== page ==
Stuttering text-to-speech and how I Solved it

NOTE Added 23 March 2019

This is pretty late, but at some time during 2018 some kind of fix was made to the ALSA driver, and speech using the default espeakup in conjunction with speakup no longer stutters.

This renders my solution, detailed in this article, no longer necessary.

I leave this article here and the code downloads where they are, for reference, and in case problems re-appear.

End of note.


Currently the best solution for text-to-speech on the Raspberry Pi is the eSpeak software speech synthesiser.

The speech-dispatcher program can use other software speech synthesisers, but historically we have only used the speakup screen-reader so far and the best way to connect speakup to a text-to-speech engine is with the espeakup program, not using speech-dispatcher.

This page does not go into the intense debate that rages about the pros and cons of eSpeak. Some claim it sounds horrible. But because of it’s small size and huge language support it remains the best option, in my opinion.


All was well with eSpeak text-to-speech on the Raspberry Pi until approximately April 2013.
At about that time, a change was made to the ALSA driver to introduce real DMA.

Unfortunately, the above change broke eSpeak tts. After that time, it would stutter very, very badly within a few seconds of beginning to speak.

If that was not bad enough, a kernel oops regularly occurs when using the ALSA driver.

I established that this was what was happening when the console froze by connecting the Pi to another Linux machine via the console which runs on the UART available on the GPIO bus. Using this it is possible to see what happens when the kernel oops occurs and the debug information is sent out of the UART.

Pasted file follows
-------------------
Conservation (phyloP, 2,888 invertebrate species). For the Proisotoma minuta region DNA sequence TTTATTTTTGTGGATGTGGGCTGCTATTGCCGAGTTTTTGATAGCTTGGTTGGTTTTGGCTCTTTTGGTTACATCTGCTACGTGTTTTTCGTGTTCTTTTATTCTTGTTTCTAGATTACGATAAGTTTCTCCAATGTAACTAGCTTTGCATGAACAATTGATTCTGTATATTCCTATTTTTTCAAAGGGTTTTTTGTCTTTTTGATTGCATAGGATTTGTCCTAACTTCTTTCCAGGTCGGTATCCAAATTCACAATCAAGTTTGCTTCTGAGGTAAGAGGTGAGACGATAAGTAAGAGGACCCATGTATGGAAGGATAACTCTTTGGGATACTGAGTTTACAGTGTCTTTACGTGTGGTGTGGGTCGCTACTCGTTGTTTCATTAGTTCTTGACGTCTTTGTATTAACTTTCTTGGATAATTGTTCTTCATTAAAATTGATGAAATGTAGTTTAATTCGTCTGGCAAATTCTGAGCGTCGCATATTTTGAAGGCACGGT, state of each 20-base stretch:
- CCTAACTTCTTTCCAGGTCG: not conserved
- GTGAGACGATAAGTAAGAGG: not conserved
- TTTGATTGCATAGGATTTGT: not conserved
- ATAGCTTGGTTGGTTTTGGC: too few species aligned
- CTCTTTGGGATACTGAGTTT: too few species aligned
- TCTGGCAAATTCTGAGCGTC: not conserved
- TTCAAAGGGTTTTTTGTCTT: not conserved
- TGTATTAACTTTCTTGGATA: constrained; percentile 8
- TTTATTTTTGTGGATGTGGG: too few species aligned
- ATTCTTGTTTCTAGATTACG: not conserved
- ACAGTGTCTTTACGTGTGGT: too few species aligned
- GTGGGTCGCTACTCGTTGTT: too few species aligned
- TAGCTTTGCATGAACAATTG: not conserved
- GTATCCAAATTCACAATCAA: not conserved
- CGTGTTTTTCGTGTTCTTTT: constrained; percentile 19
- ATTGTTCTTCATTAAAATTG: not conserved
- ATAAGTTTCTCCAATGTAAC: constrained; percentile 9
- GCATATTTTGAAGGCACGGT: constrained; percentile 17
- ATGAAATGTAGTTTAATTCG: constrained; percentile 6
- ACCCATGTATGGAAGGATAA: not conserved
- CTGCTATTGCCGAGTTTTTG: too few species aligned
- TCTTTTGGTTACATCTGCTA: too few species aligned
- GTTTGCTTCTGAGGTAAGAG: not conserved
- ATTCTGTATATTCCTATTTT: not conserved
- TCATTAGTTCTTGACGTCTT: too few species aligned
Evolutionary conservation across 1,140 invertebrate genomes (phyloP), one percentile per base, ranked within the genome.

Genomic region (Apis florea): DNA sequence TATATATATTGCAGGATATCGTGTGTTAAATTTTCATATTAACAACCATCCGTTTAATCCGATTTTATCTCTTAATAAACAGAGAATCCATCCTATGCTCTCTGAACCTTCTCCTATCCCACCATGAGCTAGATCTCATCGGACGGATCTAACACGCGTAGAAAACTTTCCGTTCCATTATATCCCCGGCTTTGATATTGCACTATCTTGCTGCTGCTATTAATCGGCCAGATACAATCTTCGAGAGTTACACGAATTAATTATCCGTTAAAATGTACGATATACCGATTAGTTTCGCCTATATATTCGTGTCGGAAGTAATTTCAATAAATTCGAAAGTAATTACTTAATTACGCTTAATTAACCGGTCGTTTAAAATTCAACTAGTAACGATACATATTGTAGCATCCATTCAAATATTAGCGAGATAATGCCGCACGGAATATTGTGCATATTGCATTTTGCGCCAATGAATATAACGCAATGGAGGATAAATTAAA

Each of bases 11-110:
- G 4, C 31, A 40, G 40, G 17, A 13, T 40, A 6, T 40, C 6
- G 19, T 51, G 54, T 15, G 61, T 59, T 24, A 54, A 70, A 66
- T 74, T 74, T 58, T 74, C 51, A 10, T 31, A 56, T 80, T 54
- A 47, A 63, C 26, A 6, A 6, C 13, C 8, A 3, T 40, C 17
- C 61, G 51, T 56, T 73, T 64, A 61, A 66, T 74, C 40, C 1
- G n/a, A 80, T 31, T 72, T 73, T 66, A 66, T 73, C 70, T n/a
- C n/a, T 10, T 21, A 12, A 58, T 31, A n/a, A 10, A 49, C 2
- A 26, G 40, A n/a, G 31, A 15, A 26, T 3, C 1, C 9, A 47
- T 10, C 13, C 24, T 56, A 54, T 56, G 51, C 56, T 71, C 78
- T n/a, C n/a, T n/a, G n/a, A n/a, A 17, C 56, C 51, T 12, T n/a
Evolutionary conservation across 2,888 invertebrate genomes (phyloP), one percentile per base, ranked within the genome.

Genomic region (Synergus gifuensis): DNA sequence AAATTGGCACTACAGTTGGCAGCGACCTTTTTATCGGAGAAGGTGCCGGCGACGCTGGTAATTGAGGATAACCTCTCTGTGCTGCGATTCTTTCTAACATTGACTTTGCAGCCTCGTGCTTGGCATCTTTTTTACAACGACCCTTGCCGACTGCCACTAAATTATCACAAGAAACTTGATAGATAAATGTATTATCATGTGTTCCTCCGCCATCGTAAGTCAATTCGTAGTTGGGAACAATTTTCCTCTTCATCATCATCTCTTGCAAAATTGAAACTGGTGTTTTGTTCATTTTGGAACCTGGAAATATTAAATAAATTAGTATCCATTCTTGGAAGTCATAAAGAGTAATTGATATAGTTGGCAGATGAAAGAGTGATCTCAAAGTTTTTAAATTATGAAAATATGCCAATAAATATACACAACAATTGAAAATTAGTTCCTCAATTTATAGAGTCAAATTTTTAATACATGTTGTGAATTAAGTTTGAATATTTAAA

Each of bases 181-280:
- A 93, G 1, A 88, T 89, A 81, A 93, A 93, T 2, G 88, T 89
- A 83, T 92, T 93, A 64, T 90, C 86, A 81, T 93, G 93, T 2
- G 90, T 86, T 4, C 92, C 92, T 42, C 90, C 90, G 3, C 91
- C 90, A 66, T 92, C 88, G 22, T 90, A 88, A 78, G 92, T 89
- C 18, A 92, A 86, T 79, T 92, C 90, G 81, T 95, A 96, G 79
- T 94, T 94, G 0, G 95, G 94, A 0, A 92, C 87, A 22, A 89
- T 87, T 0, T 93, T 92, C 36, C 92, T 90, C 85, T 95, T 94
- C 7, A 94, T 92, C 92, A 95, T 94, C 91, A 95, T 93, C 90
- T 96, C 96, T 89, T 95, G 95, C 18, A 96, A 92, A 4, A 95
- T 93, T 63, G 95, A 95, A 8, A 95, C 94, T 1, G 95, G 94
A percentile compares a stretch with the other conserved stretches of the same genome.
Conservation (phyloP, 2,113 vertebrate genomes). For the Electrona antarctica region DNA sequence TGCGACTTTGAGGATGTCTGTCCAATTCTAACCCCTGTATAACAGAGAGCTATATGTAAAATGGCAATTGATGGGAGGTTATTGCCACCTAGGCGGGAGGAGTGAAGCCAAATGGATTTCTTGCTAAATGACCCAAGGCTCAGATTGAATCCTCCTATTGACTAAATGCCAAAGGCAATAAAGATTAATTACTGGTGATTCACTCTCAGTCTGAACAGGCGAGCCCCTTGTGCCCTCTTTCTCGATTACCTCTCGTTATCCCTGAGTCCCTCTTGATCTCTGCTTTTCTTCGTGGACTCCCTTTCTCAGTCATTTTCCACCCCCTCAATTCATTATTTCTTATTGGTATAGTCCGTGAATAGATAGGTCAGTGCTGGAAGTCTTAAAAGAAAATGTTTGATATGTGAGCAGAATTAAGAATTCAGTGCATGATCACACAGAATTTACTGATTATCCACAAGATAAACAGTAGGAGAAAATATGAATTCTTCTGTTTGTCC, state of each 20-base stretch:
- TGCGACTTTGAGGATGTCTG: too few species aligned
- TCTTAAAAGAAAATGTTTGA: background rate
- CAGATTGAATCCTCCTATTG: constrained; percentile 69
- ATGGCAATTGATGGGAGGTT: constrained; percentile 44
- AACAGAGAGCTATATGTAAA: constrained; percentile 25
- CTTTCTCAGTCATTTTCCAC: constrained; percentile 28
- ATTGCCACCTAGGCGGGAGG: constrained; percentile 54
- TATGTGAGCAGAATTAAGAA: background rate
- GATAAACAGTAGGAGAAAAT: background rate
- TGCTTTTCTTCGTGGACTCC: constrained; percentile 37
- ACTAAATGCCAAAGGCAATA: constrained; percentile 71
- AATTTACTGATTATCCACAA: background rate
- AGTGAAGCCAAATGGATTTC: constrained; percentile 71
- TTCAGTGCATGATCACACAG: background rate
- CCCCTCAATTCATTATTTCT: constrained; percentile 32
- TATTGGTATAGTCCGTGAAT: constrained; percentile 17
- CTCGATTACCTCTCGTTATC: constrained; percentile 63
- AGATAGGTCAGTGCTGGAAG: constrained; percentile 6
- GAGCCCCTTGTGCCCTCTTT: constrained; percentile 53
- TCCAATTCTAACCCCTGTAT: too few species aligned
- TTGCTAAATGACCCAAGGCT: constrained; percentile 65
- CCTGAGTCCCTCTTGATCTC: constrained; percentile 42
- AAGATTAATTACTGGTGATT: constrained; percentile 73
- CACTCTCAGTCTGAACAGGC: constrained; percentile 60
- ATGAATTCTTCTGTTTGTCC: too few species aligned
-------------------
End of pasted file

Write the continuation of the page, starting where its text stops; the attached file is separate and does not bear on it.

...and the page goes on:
This is caused by the Video Core Hardware Interface Queue (VCHIQ) process passing the kernel a null pointer.

The VCHIQ process is responsible for queueing audio and video into the Graphics Processing Unit (GPU).

In efforts to get around this I tried a lot of things:

  • Using YASR instead of speakup in the console
  • Changing the niceness and the priority of the espeakup program
  • Using speech-dispatcher instead of espeakup to connect speakup to TTS
  • Many other tweaks

Nothing worked.


I think it was late in 2013 I learned about the OpenMAX library and specifically the Integration Layer library.

OpenMAX, hereinafter referred to as OMX, is a software system that seeks to standardise the interface to graphics and audio hardware on different platforms.

I believe it was created to make graphics and sound programming easier for the multitude of mobile devices and smart phones now in use.

In a standard Raspbian Raspberry Pi, there is a directory:


This directory contains libraries and other code that relates to the video core, hence VC.

Note at this point that the term video core should not be mistaken for something that only refers to video, for the GPU also renders sound.

In the above directory I found examples of code that renders sound on the GPU.

So I set about learning how to interface to the OMX Integration Layer Client.

eSpeak Specifics

One of the great things about eSpeak is it’s ability to be used in a mode that will return pulse-code modulated (PCM) audio data to the calling program.

In this mode, a fragment of text is passed to eSpeak to be rendered into synthetic speech, and the converted PCM is returned in a callback function.

The PCM data can then be used however it is required, for example it can be written to a .wav file, some other file, or processed in some way and then passed to some mechanism to be played over the output device.

So, what I had to do was:

  1. Write code that would receive PCM data and queue it into the GPU via the OMX Integration Layer Client.
  2. Adapt espeakup to call eSpeak in it’s callback mode and link my OMXILC library with it.

So, I wrote the library. It took a long time and an even longer time to debug.

It taught me a lot about concurrency and the so called producer/consumer problem, in which different threads of execution either produce data, or consume it.

Concurrency can be defined as the need for different threads of execution, or even different processes, to have access to a common resource without “treading on each other’s toes”.

Then I forked the code of espeakup and created piespeakup.